Commentary > Bid and Ask
A brand new bull
Stocks are up better than 20 percent from their lows. Is the market having a cow?
May 13, 2003: 8:32 AM EDT
By Justin Lahart, CNN/Money Senior Writer

NEW YORK (CNN/Money) - You ever hear that old rule of thumb that says when stocks are up better than 20 percent from their lows, it's a sign of a bull market? We're there.

The S&P 500 is now up 21.8 percent from its October closing low and the tech-stuffed Nasdaq is up 38.3 percent. Of the major indexes only the Dow is shy of the 20 percent market -- it's up 19.8 percent.

Now, Wall Streeters all seem to hate the 20 percent rule. They say it's a made-up idea, probably by some reporter (when in doubt, blame the media), and that it doesn't signify anything at all -- except (perhaps) that stocks are up over 20 percent from their lows.

You may even recall how much some yelped back in 2001 when the major indexes all got to more than 20 percent below their closing highs. That didn't mean that stocks were in a bear market at all, they said. The secular bull trend was still intact. They had stochastics to prove it. They were wrong.

The point is that rules of thumb -- even ones said to be made up by guys without sliderules -- probably exist for a reason. Sure, the 20 percent up rule is arbitrary (why not, say, 21.63 percent?), but it says something. Stocks go up by that much, something's definitely going on. Stocks go up by that much, you can be pretty sure there are buyers out there who think the bull is back.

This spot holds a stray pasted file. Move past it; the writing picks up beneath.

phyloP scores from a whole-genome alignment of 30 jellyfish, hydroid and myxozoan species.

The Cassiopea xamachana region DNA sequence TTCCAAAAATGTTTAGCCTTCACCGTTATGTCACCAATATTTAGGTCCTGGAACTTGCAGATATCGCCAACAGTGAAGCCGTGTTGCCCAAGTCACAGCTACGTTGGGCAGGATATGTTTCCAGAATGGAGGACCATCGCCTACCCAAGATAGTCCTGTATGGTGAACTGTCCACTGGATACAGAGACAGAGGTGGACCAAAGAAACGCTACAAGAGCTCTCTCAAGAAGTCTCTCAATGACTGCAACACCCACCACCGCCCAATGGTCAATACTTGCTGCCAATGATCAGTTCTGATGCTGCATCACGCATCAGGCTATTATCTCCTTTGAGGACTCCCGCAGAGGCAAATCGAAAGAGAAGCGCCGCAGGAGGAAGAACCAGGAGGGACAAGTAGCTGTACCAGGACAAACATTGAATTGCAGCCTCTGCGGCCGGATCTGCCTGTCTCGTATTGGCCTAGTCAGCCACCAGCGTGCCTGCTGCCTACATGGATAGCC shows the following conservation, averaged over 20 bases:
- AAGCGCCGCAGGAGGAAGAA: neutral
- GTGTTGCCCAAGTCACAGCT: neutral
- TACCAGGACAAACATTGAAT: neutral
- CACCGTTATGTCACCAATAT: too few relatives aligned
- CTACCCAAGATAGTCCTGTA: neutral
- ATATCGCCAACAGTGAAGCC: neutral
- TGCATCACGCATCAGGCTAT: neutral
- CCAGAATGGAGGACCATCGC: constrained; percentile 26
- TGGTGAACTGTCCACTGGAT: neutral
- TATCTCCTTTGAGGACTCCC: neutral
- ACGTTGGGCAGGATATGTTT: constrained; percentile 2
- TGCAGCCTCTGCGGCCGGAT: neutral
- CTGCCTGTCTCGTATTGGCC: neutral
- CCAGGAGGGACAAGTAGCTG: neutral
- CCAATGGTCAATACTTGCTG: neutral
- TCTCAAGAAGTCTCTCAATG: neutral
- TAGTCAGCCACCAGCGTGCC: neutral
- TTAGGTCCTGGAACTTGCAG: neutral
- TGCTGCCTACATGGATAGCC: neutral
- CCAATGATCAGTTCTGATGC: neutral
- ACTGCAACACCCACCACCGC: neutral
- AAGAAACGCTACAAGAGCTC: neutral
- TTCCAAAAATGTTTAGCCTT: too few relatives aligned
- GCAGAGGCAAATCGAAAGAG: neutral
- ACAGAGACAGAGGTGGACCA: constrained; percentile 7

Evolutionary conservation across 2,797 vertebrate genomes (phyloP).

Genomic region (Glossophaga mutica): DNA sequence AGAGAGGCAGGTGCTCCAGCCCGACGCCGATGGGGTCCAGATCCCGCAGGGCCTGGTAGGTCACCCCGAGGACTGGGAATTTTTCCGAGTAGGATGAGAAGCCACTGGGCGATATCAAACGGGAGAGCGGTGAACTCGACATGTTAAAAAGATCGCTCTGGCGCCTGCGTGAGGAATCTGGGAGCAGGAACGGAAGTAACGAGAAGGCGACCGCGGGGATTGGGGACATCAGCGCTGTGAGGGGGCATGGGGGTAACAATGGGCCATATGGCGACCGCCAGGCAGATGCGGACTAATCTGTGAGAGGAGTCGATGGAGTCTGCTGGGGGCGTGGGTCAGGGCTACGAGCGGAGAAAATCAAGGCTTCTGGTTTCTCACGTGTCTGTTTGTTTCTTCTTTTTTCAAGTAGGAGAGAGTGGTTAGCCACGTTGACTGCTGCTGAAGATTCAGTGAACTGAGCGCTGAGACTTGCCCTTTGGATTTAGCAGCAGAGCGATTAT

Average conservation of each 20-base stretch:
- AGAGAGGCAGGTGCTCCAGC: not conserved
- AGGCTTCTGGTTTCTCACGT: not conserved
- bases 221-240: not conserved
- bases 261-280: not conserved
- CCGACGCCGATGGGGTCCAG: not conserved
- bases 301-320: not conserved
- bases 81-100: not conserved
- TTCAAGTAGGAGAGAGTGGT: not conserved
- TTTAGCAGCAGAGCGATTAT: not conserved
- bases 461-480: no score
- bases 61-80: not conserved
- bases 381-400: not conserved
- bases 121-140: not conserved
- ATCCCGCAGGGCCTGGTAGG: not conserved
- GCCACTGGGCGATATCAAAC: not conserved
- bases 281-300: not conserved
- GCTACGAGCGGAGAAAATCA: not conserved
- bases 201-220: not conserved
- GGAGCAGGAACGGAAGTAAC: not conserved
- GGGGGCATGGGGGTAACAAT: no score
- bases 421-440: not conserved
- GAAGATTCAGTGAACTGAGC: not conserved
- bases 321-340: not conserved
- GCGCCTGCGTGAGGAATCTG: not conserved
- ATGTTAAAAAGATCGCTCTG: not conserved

What would it take to convince the majority of Wall Street that the market's star is back in the house of Taurus? Probably to see the S&P break through the top of the range that's held it since last July. As it happens, the index is almost there. Monday, it broke past its December high to close at 947.95. Its August high of 962.7 is just a stone's throw away.

But getting through that August level will be no easy trick. Many traders firmly believe that the market is rangebound, and now that it is near the top of its range they are anxious to cash in. It will take a lot of buying power -- a lot of believers -- to push the index past that selling pressure.

If the S&P does bust through that August high, many investors who have been waiting on the fence could move into the market, and many investors who are short the market could throw in the towel. If this happened, the market would take yet another big hop higher and everyone would start talking about the new bull market. Heck, a major news magazine might even decide to run with a cover story with some schmaltzy headline like "A brand new bull."

That would probably be a sign to sell.  Top of page

-- Justin Lahart is a senior writer at CNN/Money covering markets and investing.

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